A young BPO professional, Prabhu, from a village near Chennai gets cheated by his girlfriend who moves to the USA for a professional assignment. Becoming disillusioned by the world he fritters away his work and his possessions living an austere life. At this juncture he encounters a bold modern woman, Althea Johnson who sees the good in him and thereon begins what would be a tumultuous relationship.

Running Time:
150 min
Release date:
11 August 2017
Directed by:
Produced by:
J. Satishkumar
Written by:
Andrea Jeremiah
Vasanth Ravi
Adrian Knight Jesly
Azhagam Perumal
Nivas Adithan
Abhishek D. Shah
J. Satish Kumar
Lizzie Antony
Music by:
Yuvan Shankar Raja
Shot by:
Theni Easwar
Editing by:
A. Sreekar Prasad
Distributed by:
JSK Film Corporation

What’s Hot

  • Ram needs to be lauded for his brave unconventional scripting in spite of an almost generic end to the proceedings. He shines in few sequences like the parallel track where both Prabhu and Althea take revenge on their respective foes. His handling of themes that are considered taboo in Tamizh cinema shows courage and conviction.

  • Andrea is a revelation in a role that suits her original profile of a stylish female. She shines in the sequences where she calmly handles her pervert boss and also when she faces up to repeated verbal abuse from Prabhu. The male lead, Vasanth Ravi is a great find and his histrionics, in spite of reminding us slightly of Katradhu Tamizh, still seems fresh.

  • Yuvan is in blistering form with his songs and background score keeping us emotionally engaged throughout the film. Andrea’s costumes and modulation seems to go wonderfully well and it is credit to the team behind-the-scenes for convincing the audience with their work.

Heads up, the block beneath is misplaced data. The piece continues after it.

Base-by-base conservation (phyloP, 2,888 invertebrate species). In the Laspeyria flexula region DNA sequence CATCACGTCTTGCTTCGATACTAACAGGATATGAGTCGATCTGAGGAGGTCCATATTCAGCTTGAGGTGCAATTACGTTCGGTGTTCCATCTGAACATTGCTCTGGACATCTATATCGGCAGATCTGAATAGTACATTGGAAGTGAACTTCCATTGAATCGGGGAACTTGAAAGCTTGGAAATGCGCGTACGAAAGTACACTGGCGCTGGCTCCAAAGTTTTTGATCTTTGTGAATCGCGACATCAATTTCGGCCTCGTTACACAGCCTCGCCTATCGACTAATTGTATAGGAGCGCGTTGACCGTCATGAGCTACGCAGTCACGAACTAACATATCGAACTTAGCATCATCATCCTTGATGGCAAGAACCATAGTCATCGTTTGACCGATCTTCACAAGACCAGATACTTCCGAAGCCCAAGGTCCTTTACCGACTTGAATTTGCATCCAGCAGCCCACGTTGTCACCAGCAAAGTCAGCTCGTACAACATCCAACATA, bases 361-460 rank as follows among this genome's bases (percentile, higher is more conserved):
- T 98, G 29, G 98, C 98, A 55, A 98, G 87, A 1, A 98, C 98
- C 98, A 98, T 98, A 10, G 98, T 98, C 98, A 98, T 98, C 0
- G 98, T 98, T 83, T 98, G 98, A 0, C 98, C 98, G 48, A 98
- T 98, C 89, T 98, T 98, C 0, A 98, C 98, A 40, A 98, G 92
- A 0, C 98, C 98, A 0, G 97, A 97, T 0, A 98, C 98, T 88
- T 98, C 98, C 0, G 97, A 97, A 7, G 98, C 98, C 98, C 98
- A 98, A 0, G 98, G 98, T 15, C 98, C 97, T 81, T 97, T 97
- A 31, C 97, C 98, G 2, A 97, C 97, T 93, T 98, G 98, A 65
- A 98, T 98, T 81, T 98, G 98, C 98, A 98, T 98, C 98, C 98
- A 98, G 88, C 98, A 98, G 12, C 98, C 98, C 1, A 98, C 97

• The subplot with the protagonist stealing numbers off phone recharge shops is well-written and enacted. The emotional arc of Prabhu, with both the benevolent police constable Azhagam Perumal (who is exceptional) and the tracking down of the owner of the 3 lakh rupees, is also well brought out. In spite of a tinge of over-emphasizing his dominance, JSK does pack a punch and suits the Police role.

What’s Not

  • The director guiding the viewer through the film by way of a voice-over is quite a good ploy and has been used before. But the director assuming the role of a smart aleck does irritate you as a viewer. However, as the plot moves forward, thankfully the frequency of the narration comes down greatly.

  • The enforcing of the sexual angle in relationships gets repetitive and sour as the film goes on leading to it impatience setting in towards the latter half of the film.




Verdict Stamp

Taramani is certainly a brave film that brings unconventional characters and relationships to the fore. But Ram does go overboard at times with his smart-aleck-ness and repetitive enforcing of the sexual angle that it brings down the impact of the film by a few notches.